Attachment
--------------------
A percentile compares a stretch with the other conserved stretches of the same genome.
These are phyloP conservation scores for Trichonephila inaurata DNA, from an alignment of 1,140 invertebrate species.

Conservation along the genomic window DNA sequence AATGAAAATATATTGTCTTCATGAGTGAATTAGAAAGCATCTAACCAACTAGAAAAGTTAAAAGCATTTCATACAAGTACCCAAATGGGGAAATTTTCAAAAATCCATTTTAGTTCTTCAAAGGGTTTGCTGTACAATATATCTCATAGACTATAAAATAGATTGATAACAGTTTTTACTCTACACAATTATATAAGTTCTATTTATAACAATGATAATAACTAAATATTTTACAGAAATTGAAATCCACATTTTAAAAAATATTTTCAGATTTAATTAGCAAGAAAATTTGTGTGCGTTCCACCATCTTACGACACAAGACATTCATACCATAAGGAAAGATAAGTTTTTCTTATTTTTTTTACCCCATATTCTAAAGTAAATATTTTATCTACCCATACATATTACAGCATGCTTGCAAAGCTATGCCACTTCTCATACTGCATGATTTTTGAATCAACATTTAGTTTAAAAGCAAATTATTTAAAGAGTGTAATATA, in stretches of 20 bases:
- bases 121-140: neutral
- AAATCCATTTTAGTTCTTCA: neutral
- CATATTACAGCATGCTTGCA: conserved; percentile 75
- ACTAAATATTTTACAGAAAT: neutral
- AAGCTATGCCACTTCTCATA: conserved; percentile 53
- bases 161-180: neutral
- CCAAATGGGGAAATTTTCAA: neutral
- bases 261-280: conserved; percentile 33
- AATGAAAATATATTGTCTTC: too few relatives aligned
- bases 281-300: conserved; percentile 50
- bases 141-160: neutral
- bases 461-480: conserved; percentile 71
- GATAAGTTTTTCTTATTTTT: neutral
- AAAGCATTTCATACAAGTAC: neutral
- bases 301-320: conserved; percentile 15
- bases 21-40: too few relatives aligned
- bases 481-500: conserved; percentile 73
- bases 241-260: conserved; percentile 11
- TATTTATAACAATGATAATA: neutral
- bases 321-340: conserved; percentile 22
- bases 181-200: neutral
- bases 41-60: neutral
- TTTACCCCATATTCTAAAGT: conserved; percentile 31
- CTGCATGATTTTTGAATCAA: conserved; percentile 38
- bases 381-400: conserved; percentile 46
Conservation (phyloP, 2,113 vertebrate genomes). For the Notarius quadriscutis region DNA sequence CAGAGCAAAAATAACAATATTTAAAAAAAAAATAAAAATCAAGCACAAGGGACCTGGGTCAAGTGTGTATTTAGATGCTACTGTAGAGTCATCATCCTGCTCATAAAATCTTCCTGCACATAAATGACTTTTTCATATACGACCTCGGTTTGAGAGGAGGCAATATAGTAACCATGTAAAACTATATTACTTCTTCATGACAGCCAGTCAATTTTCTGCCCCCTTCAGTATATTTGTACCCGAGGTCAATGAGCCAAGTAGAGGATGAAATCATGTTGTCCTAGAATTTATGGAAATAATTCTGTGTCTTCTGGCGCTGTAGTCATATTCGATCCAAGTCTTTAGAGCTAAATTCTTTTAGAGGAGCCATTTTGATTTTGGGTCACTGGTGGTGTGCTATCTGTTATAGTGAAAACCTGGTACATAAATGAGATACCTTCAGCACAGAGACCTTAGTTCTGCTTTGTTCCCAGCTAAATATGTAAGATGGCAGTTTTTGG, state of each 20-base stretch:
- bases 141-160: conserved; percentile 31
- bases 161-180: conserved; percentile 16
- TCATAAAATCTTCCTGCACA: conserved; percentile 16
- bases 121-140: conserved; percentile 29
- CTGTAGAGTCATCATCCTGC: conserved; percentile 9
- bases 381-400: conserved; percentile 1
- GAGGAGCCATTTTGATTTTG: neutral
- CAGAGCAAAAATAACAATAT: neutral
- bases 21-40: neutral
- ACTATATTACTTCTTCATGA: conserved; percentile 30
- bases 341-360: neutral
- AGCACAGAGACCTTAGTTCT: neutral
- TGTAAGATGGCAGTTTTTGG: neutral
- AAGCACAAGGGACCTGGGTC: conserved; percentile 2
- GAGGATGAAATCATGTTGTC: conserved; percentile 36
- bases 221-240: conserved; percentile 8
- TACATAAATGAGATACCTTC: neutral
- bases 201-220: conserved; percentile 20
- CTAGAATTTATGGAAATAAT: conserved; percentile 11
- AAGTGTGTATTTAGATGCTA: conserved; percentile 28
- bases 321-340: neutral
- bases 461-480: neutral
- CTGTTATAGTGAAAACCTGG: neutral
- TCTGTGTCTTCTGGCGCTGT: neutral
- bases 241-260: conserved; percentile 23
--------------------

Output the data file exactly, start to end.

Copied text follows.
A percentile compares a stretch with the other conserved stretches of the same genome.
These are phyloP conservation scores for Trichonephila inaurata DNA, from an alignment of 1,140 invertebrate species.

Conservation along the genomic window DNA sequence AATGAAAATATATTGTCTTCATGAGTGAATTAGAAAGCATCTAACCAACTAGAAAAGTTAAAAGCATTTCATACAAGTACCCAAATGGGGAAATTTTCAAAAATCCATTTTAGTTCTTCAAAGGGTTTGCTGTACAATATATCTCATAGACTATAAAATAGATTGATAACAGTTTTTACTCTACACAATTATATAAGTTCTATTTATAACAATGATAATAACTAAATATTTTACAGAAATTGAAATCCACATTTTAAAAAATATTTTCAGATTTAATTAGCAAGAAAATTTGTGTGCGTTCCACCATCTTACGACACAAGACATTCATACCATAAGGAAAGATAAGTTTTTCTTATTTTTTTTACCCCATATTCTAAAGTAAATATTTTATCTACCCATACATATTACAGCATGCTTGCAAAGCTATGCCACTTCTCATACTGCATGATTTTTGAATCAACATTTAGTTTAAAAGCAAATTATTTAAAGAGTGTAATATA, in stretches of 20 bases:
- bases 121-140: neutral
- AAATCCATTTTAGTTCTTCA: neutral
- CATATTACAGCATGCTTGCA: conserved; percentile 75
- ACTAAATATTTTACAGAAAT: neutral
- AAGCTATGCCACTTCTCATA: conserved; percentile 53
- bases 161-180: neutral
- CCAAATGGGGAAATTTTCAA: neutral
- bases 261-280: conserved; percentile 33
- AATGAAAATATATTGTCTTC: too few relatives aligned
- bases 281-300: conserved; percentile 50
- bases 141-160: neutral
- bases 461-480: conserved; percentile 71
- GATAAGTTTTTCTTATTTTT: neutral
- AAAGCATTTCATACAAGTAC: neutral
- bases 301-320: conserved; percentile 15
- bases 21-40: too few relatives aligned
- bases 481-500: conserved; percentile 73
- bases 241-260: conserved; percentile 11
- TATTTATAACAATGATAATA: neutral
- bases 321-340: conserved; percentile 22
- bases 181-200: neutral
- bases 41-60: neutral
- TTTACCCCATATTCTAAAGT: conserved; percentile 31
- CTGCATGATTTTTGAATCAA: conserved; percentile 38
- bases 381-400: conserved; percentile 46
Conservation (phyloP, 2,113 vertebrate genomes). For the Notarius quadriscutis region DNA sequence CAGAGCAAAAATAACAATATTTAAAAAAAAAATAAAAATCAAGCACAAGGGACCTGGGTCAAGTGTGTATTTAGATGCTACTGTAGAGTCATCATCCTGCTCATAAAATCTTCCTGCACATAAATGACTTTTTCATATACGACCTCGGTTTGAGAGGAGGCAATATAGTAACCATGTAAAACTATATTACTTCTTCATGACAGCCAGTCAATTTTCTGCCCCCTTCAGTATATTTGTACCCGAGGTCAATGAGCCAAGTAGAGGATGAAATCATGTTGTCCTAGAATTTATGGAAATAATTCTGTGTCTTCTGGCGCTGTAGTCATATTCGATCCAAGTCTTTAGAGCTAAATTCTTTTAGAGGAGCCATTTTGATTTTGGGTCACTGGTGGTGTGCTATCTGTTATAGTGAAAACCTGGTACATAAATGAGATACCTTCAGCACAGAGACCTTAGTTCTGCTTTGTTCCCAGCTAAATATGTAAGATGGCAGTTTTTGG, state of each 20-base stretch:
- bases 141-160: conserved; percentile 31
- bases 161-180: conserved; percentile 16
- TCATAAAATCTTCCTGCACA: conserved; percentile 16
- bases 121-140: conserved; percentile 29
- CTGTAGAGTCATCATCCTGC: conserved; percentile 9
- bases 381-400: conserved; percentile 1
- GAGGAGCCATTTTGATTTTG: neutral
- CAGAGCAAAAATAACAATAT: neutral
- bases 21-40: neutral
- ACTATATTACTTCTTCATGA: conserved; percentile 30
- bases 341-360: neutral
- AGCACAGAGACCTTAGTTCT: neutral
- TGTAAGATGGCAGTTTTTGG: neutral
- AAGCACAAGGGACCTGGGTC: conserved; percentile 2
- GAGGATGAAATCATGTTGTC: conserved; percentile 36
- bases 221-240: conserved; percentile 8
- TACATAAATGAGATACCTTC: neutral
- bases 201-220: conserved; percentile 20
- CTAGAATTTATGGAAATAAT: conserved; percentile 11
- AAGTGTGTATTTAGATGCTA: conserved; percentile 28
- bases 321-340: neutral
- bases 461-480: neutral
- CTGTTATAGTGAAAACCTGG: neutral
- TCTGTGTCTTCTGGCGCTGT: neutral
- bases 241-260: conserved; percentile 23